Help Your Lungs, Eat Tomatoes!
If you are a former smoker and would like to help your lungs, a new study, from scientists at the Johns Hopkins Bloomberg School of Public Health, suggest that you eat more fruit, especially tomatoes and apples.
The study, published in the European Respiratory Journal finds, over a 10-year period, ex-smokers who ate a diet high in tomatoes and fruits, especially apples, had a slower natural decline in lung function.
The researchers suggest that there are certain elements in the fruit that could be helping to repair the damaged lungs of the former smokers.
The findings were based on data gathered by the Ageing Lungs in European Cohorts study.
Oh, and if you think eating more pizza, spaghetti or other dishes made with processed tomatoes and fruit will do the trick – the researchers say, sorry, the restorative effect only works with fresh fruit products.
Sing For Joy
If you’re living with mental health conditions such as anxiety or depression, a study, published in the British Medical Journal, suggests singing with a vocal group or choir can help make you happier.
Researchers from England’s University of East Anglia say they found those who participate in community singing were able to improve or at least maintain their mental health.
They found that the combination of singing and socializing with a group of people can play an important role in recovering from anxiety and depression because it boosts feelings of belonging and wellbeing.
The researchers spent six months interviewing and conducting focus groups with participants of the Sing Your Heart Out project, a Norfolk County England based organization that provides group singing sessions and other social events.
Cosmic Rays Found to Influence Earth Climate
In a new study, scientists from the Technical University of Denmark, provide newly found evidence that cosmic rays play a role in cloud formation, which in turn impacts our climate.
Cosmic rays are actually a form of fast-moving, high-energy radiation that emanates from the sun to sources light years away from our solar system.
According to the study, as cosmic rays interact with the atmosphere they produce ions, charged atomic particles, which helps form and grow cloud condensation nuclei, which are particles needed to produce clouds.
The Danish scientists write that the number of these cloud condensation nuclei varies whenever ionization in the atmosphere changes, the amount of these particles can alter the properties of clouds.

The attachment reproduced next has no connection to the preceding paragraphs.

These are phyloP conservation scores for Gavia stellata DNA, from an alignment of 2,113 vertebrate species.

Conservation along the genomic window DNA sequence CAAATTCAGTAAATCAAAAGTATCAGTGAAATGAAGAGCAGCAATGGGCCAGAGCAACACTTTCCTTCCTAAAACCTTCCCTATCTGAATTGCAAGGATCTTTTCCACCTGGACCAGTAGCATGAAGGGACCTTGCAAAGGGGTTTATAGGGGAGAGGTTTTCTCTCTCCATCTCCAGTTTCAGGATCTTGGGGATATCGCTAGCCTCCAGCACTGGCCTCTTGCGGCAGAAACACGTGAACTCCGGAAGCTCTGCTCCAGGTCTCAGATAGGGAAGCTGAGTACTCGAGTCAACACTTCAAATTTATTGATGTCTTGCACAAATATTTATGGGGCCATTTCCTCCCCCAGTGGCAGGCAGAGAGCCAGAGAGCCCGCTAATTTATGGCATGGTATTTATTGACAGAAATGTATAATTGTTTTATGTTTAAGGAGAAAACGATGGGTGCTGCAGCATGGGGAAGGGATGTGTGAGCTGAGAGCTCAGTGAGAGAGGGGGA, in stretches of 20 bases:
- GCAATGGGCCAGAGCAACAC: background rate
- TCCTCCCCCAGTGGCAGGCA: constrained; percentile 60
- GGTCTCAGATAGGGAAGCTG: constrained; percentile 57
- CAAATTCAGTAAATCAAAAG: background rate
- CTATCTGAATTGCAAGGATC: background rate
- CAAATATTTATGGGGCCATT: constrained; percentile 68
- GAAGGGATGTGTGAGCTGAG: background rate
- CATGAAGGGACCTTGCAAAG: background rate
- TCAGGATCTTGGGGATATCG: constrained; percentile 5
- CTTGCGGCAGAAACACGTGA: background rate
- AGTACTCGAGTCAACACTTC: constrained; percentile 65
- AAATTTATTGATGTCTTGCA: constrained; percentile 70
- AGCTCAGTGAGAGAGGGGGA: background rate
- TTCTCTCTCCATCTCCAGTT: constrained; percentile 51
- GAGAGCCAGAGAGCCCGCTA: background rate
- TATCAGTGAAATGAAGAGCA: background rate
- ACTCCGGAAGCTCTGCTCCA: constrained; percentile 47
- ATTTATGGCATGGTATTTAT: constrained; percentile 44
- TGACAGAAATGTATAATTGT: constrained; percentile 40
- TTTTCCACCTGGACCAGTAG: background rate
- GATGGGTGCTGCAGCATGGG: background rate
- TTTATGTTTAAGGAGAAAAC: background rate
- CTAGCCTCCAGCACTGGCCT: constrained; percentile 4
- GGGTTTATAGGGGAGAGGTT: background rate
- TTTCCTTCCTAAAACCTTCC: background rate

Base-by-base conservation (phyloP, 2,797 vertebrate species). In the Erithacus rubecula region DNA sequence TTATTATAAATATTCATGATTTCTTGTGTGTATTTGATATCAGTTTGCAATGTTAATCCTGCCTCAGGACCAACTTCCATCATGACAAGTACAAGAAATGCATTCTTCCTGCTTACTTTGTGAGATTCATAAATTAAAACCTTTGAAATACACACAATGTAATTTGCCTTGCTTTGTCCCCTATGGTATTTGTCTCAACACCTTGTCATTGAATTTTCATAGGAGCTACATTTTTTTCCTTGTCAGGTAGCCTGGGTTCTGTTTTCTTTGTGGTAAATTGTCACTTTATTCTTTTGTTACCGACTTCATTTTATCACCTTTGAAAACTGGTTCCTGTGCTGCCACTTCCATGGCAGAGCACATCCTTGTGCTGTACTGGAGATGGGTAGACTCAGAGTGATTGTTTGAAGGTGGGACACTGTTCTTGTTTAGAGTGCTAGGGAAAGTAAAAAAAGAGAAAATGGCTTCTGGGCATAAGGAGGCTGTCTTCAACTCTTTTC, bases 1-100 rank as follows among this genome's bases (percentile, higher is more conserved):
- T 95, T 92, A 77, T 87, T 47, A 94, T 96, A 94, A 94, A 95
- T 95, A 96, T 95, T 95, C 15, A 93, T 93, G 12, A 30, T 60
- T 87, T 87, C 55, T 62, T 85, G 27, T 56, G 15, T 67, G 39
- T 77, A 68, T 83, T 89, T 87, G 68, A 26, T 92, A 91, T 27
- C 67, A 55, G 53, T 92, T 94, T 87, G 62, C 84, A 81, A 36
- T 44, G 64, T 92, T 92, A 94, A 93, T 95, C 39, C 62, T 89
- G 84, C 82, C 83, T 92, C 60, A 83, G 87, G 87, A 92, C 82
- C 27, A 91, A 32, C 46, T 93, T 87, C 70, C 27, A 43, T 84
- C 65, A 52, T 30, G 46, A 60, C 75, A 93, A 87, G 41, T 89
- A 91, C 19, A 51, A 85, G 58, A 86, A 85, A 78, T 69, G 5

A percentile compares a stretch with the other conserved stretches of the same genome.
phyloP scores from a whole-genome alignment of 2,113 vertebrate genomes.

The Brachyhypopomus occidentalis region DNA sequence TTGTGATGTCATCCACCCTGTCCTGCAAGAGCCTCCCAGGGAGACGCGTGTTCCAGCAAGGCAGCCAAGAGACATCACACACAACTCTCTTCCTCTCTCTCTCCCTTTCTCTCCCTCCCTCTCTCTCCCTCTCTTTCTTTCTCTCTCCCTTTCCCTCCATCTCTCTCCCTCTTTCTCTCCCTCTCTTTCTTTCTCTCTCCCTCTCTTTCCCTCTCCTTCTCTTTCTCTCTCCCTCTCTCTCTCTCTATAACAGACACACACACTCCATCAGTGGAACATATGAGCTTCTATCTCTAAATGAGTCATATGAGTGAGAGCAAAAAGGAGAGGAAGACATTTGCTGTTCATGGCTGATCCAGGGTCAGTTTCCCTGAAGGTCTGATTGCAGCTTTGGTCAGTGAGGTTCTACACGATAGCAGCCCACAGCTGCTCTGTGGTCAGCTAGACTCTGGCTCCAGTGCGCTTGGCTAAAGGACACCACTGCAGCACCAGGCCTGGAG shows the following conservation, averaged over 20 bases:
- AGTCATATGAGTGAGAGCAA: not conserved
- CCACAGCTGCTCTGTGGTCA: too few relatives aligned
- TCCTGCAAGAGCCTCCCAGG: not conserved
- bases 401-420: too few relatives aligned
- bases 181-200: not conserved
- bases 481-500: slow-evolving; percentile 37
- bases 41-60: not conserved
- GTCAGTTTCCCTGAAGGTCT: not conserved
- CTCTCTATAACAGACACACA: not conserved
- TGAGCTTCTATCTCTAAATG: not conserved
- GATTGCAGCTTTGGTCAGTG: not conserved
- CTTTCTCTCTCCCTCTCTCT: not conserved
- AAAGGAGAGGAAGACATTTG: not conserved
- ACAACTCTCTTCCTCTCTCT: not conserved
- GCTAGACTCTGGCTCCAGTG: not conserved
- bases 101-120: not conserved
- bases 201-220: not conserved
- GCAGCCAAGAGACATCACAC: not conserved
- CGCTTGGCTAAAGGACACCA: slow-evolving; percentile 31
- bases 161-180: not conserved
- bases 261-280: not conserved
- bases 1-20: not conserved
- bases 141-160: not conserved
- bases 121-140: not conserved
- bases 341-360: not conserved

The study suggests more particles can mean more clouds and a colder climate, and vice versa.
Study: Life May Be Common in the Universe
Scientists from two American universities (University of California, Los Angeles and University of Wisconsin) have uncovered new evidence that suggests life in the universe may be more common than thought.
The researchers analyzed a diverse collection of microorganism fossils, they’ve confirmed to be nearly 3.5 billion-years-old.
At that age, the scientists say they are the oldest fossils found so far.
The researchers say their analysis revealed that two of the microorganism species seemed to have carried out an ancient type of photosynthesis, another produced methane gas, and it appeared two other species ingested and used methane to build their cell walls.
Researchers say their new found evidence of the evolution of a variety of organisms during Earth’s early history coupled with the countless number stars and the planets that orbit them supports the growing understanding that life can exist throughout the universe.
No Link Found between Rainy Days and Joint Pain
It’s raining outside and your back and joints are aching so there’s got to be a connection between the two right?
Well, according to a new study – not really.
Researchers at the Harvard Medical School have released a new study that suggests there is no link between rainy days and joint or back pain.
The Harvard researchers made their findings after sifting through and analyzing insurance records of more than 11 million doctor visits by older Americans between 2008 and 2012 along with daily rainfall data gathered by thousands of National Oceanic and Atmospheric Administration weather stations.
Study leader Anupam Jena, a Professor of Health Care Policy at Harvard, says that no matter how we looked at the data, we didn’t see any connection between rainfall and physician visits for joint or back pain.